Idioms are more common with then than they are for than. Let’s take a look at some examples. In these cases, then often functions similarly to an interjection.
- Well, then, tell her I said hello when you see her.
- But then, he’d always been a curious person.
- But then again, it could be the worst idea I’ve ever had.
- Every now and then, she likes to have a glass of wine in the bathtub.
- Till then, take care of yourself.
- He said it right then and there.
- Go on, then. Tell them what you told me.
Just for fun, here are a few common clichés or sayings that use then and than.
- Better late than never
- His eyes are bigger than his stomach.
- If she’s here, then I’m a monkey’s uncle!
- That was then. This is now.
Homophones, Similar Words, and ProWritingAid
Are than and then homophones? It depends on the grammarian that you ask. Homophones are words that sound the same but have different meanings and spellings.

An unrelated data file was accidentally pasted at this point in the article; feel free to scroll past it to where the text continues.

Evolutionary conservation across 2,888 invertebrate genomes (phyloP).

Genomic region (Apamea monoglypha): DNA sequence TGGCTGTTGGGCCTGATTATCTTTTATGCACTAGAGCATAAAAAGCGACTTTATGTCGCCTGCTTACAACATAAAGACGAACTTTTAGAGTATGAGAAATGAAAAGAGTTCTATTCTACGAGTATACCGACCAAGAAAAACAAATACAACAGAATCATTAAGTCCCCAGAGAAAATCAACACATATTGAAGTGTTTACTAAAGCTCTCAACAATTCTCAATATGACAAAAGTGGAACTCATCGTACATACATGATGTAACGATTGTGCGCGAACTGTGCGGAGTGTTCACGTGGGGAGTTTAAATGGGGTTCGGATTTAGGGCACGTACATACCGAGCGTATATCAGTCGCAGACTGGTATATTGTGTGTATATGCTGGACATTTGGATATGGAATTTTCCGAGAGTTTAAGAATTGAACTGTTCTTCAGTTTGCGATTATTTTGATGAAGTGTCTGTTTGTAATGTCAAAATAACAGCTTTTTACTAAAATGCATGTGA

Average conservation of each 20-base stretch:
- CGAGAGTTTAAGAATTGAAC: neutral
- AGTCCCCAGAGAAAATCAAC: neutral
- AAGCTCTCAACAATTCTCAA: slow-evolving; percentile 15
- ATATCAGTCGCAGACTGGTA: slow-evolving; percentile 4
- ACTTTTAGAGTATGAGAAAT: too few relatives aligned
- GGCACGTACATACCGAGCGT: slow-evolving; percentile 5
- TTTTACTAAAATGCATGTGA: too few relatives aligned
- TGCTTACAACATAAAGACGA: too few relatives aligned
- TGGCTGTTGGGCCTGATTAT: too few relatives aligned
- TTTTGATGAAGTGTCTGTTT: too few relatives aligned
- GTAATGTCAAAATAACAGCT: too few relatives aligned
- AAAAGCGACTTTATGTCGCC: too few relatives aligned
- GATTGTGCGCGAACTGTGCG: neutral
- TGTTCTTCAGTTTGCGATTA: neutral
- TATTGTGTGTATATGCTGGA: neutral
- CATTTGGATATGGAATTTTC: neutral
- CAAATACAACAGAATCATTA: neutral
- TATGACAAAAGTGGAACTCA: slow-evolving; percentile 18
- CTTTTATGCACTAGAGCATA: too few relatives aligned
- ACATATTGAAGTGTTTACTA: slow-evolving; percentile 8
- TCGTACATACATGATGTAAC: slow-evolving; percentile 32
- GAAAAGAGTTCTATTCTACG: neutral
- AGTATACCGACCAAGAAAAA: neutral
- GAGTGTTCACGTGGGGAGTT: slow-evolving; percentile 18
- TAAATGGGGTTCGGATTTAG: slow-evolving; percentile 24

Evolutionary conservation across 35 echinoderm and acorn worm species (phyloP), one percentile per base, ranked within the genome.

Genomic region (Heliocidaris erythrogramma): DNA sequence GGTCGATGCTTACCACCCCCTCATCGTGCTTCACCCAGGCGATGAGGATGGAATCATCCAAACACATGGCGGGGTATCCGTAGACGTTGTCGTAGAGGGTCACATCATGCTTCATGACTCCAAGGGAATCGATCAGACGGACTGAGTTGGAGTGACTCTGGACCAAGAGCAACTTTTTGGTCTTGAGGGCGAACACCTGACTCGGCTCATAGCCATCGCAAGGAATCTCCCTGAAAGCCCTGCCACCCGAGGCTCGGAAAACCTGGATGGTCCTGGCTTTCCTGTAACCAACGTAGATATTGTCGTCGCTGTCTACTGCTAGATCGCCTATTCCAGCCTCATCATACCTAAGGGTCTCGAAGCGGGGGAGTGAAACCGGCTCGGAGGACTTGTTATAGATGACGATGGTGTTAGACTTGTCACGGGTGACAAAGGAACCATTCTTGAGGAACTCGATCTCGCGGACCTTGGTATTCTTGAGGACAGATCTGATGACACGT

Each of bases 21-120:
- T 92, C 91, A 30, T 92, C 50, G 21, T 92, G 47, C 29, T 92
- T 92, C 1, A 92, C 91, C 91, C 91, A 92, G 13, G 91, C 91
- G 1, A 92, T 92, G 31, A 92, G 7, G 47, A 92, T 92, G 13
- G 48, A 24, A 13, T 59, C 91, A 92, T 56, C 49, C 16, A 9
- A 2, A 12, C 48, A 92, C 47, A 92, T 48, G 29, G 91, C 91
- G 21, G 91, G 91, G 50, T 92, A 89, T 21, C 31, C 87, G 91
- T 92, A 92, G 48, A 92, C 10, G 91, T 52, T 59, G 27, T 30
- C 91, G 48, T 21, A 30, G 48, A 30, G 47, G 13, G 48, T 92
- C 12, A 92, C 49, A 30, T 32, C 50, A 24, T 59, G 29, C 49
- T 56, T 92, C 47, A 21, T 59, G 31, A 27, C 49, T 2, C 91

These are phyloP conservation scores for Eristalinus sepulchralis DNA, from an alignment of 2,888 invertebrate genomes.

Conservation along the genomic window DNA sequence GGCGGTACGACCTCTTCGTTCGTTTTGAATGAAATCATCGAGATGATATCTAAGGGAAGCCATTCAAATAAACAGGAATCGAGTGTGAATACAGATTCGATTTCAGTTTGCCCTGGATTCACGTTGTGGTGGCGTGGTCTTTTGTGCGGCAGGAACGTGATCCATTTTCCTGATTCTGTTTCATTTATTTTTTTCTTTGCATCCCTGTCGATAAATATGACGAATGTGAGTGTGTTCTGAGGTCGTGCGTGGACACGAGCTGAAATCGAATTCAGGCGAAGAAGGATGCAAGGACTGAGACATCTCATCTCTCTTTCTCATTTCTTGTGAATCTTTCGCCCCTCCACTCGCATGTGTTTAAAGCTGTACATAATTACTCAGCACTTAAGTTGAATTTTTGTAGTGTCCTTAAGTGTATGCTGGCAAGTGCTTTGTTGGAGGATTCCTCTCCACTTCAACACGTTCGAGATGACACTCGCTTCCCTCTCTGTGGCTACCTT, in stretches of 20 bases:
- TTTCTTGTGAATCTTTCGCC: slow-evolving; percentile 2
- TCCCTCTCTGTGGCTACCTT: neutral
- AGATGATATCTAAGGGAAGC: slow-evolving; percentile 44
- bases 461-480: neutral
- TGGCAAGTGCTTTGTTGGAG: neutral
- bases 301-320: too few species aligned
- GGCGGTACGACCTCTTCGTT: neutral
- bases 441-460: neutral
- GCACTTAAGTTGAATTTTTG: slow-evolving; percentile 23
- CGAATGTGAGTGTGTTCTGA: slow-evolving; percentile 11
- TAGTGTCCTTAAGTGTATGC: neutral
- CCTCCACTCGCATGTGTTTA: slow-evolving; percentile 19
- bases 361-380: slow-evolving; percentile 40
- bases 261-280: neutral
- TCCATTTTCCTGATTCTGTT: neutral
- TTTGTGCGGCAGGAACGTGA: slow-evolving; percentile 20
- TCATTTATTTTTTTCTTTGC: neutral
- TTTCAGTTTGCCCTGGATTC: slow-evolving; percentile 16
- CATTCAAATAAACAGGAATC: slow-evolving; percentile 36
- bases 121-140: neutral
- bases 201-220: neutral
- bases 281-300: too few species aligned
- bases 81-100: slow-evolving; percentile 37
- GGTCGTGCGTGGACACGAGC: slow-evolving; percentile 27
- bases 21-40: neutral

Many people may wonder why Americans confuse then and than so often. This is because in most American accents, than and then sound almost exactly the same, unless they are clearly enunciating. The words are similar enough that most American grammar experts consider them homophones. But they are easy to confuse for all English speakers because they are almost spelled the same!
ProWritingAid can help you ensure you are always writing the correct word. The Grammar Report or Real-Time Report will catch most of the occasions that you mix up then and than. We also have a Homonym report for homonyms, homophones, and homographs.
More Examples of Than and Then
You’re almost an expert on the differences between these two common words! Here are a few more examples of when to use then vs. than.
- Rather than talk it out, he gave her the silent treatment.
- They are special in more ways than one.
- I haven’t spoken to him since then.
- The presenter coughed loudly, then paused.
- It costs less than the other dress.
- Regular bread takes longer to rise than gluten-free bread.
- More than likely, he will want a coffee when he gets here.
- More often than not, she is late to important events.
- Preheat the oven, then grease the pan.
- He looked straight at me and then winked!
What other examples can you think of that are easy to confuse?